Here is your December Brainstorm bulletin, with best wishes for the holiday season.
1. Look for the unusual
In an issue of Competitive Intelligence Magazine, Bradley Hoyt writes about a CIA operative who was assigned to read Russian newspapers during the Cold War.
He noticed that a small-town soccer team that always lost suddenly was winning all of its games. He ordered satellite pictures of the area and they revealed that a nuclear weapons plant had been built there. The influx of workers had given the team new and better players.
Tip: In every area of life, changes are presaged by small indicators and often, Hoyt writes, these are in the form of anomalies. To be a good strategist, keep your eyes and ears open for what’s happening in your areas of interest that doesn’t seem to fit. Then consider how these anomalies may be indicators of bigger changes about to take place.
2. Try the opposite
I have previously suggested a creativity technique in which you think of what is usually done, and then think about what is the opposite and let that lead you to a new idea. I have recently come across a great example of this, as told by film executive Peter Guber.
He was planning to make the movie, Gorillas in the Mist, but realized that it could easily go far over budget if the gorillas (which were to be filmed in the highlands of Rwanda) did not behave the way the script wanted them too. The studio was about to shelve the project when a young intern suggested letting the gorillas write the script. Asked what she meant, she suggested sending a cinematographer to get lots and lots of footage of the gorillas doing whatever they were doing, and then writing the script around that. That is how the film was made - for half the original budget!
This story illustrates not only the try the opposite technique, but also that often it is the least experienced person, in this case a young intern, who comes up with an innovative idea.
Tip: If you have not done so already, give the try-the-opposite technique a try. Do not rule anything out too quickly, instead question the assumptions you are making that someone new to the situation might not make.
3. Are you a USP?
Gerald Kushel, Professor Emeritus of mental health counselling at Long Island University, has studied Uncommonly Successful People and found that they have three important traits in common:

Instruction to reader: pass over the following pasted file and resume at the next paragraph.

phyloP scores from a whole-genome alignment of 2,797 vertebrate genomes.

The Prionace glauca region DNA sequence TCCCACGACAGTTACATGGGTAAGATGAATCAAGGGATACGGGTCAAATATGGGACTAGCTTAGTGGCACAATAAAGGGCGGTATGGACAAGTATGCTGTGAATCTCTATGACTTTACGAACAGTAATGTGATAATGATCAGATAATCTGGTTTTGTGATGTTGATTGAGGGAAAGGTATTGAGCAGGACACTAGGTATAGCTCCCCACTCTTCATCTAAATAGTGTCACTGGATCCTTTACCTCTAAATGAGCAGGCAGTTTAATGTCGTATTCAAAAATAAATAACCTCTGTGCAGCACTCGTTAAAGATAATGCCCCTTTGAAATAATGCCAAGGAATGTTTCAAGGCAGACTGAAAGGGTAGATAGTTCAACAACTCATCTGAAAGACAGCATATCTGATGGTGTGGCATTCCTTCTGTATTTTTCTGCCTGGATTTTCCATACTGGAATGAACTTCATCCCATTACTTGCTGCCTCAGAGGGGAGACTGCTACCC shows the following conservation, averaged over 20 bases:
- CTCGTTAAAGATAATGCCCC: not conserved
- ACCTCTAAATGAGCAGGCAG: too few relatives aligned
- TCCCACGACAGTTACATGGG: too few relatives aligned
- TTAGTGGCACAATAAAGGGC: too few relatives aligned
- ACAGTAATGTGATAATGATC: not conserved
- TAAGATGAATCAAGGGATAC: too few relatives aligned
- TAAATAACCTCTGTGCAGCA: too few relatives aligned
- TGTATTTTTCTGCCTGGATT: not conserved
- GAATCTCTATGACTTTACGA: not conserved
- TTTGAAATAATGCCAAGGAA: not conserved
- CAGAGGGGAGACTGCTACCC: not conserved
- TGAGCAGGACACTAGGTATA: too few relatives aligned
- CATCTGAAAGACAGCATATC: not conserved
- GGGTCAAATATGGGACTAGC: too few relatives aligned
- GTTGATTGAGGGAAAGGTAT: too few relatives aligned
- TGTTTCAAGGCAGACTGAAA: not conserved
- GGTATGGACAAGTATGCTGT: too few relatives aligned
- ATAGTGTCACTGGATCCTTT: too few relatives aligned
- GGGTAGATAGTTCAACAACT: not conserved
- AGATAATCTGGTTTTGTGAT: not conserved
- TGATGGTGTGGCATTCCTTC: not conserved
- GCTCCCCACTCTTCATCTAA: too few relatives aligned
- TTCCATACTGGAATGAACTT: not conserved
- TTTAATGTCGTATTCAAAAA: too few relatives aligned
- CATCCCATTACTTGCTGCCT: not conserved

1. Inner calm that allows them to focus their attention and energies;
2. Clear goals and a sense of purpose;
3. A sense of adventure that allows them to take risks and cope with setbacks.
Tip: If you are missing a sense of inner calm, try meditation; if you have no goals, try writing out what you would like to achieve in your personal and business life in the next year, three years, and five years; and if you are missing a sense of adventure, find some safe ways to do something new, and determine whether risks that might be good for you can be broken down into steps to make them feel more manageable.
4. A one-minute NLP workshop
If you’re not familiar with Neuro Linguistic Programming, here is a one-minute introduction to its approach that you can use to deal with any challenge:
First, decide on your outcomes. What do you want? Be as specific as possible so you’ll know when you have it (and in the meantime, whether or not you’re moving closer to it).
Second, brainstorm a variety of ways you can reach this goal. Don’t stop at the way things are usually done—be creative to come up with other ways that might be faster, less expensive, less work.
Third, choose the actions that are most likely to lead to success and implement them.
Fourth, assess whether not these actions are taking you nearer your goal at an acceptable speed. If not, don’t just do more of the same, but do something different and compare the results it brings you. Keep up this feedback and adjustment loop until you reach your goal.
Tip: This process may sound so simple as to be only common sense…but how many people actually follow it in practice? For an excellent introduction to NLP and its key techniques, I recommend NLP Workbook, written by Joseph O’Conner and published in the U.K. by Thorsons in 2001. However, any NLP books by O’Conner, John Seymour and/or Ian McDermott are good.
5. Focus, focus, focus
According to New York Times journalist Lisa Belkin, focus is to this decade what time management was to the last one. Originally everyone lauded multi-tasking, but lately it has been derided as trying to do too many things at once.
Belkin mentions the example of the Boston doctor who left a patient mid-surgery to go to the bank for twenty minutes. The article cites two practical tips. One is turning off your mobile phone when you really want to work, but avoiding phone rage on the part of your callers by leaving a message that states when you will be returning calls. The other is booking into a hotel to work for three days, incommunicado, every couple of months. The woman who recommends this, Vickie Sullivan, claims she can cram three weeks of focused time into three days and get major projects done that wouldn’t get done otherwise.
Tip: Consider whether you are giving yourself enough time each week to focus on the things that really matter. If you cannot do this in your normal environment, consider how you could vary your routine and your locations to make this easier.
6. Closing quote
"Anybody can come up with new ideas. What's in short supply are innovative people - persistent mavericks who believe so strongly in an idea, they will do whatever it takes to make it a working reality. - Michael LeBoeuf
Til next time, Jurgen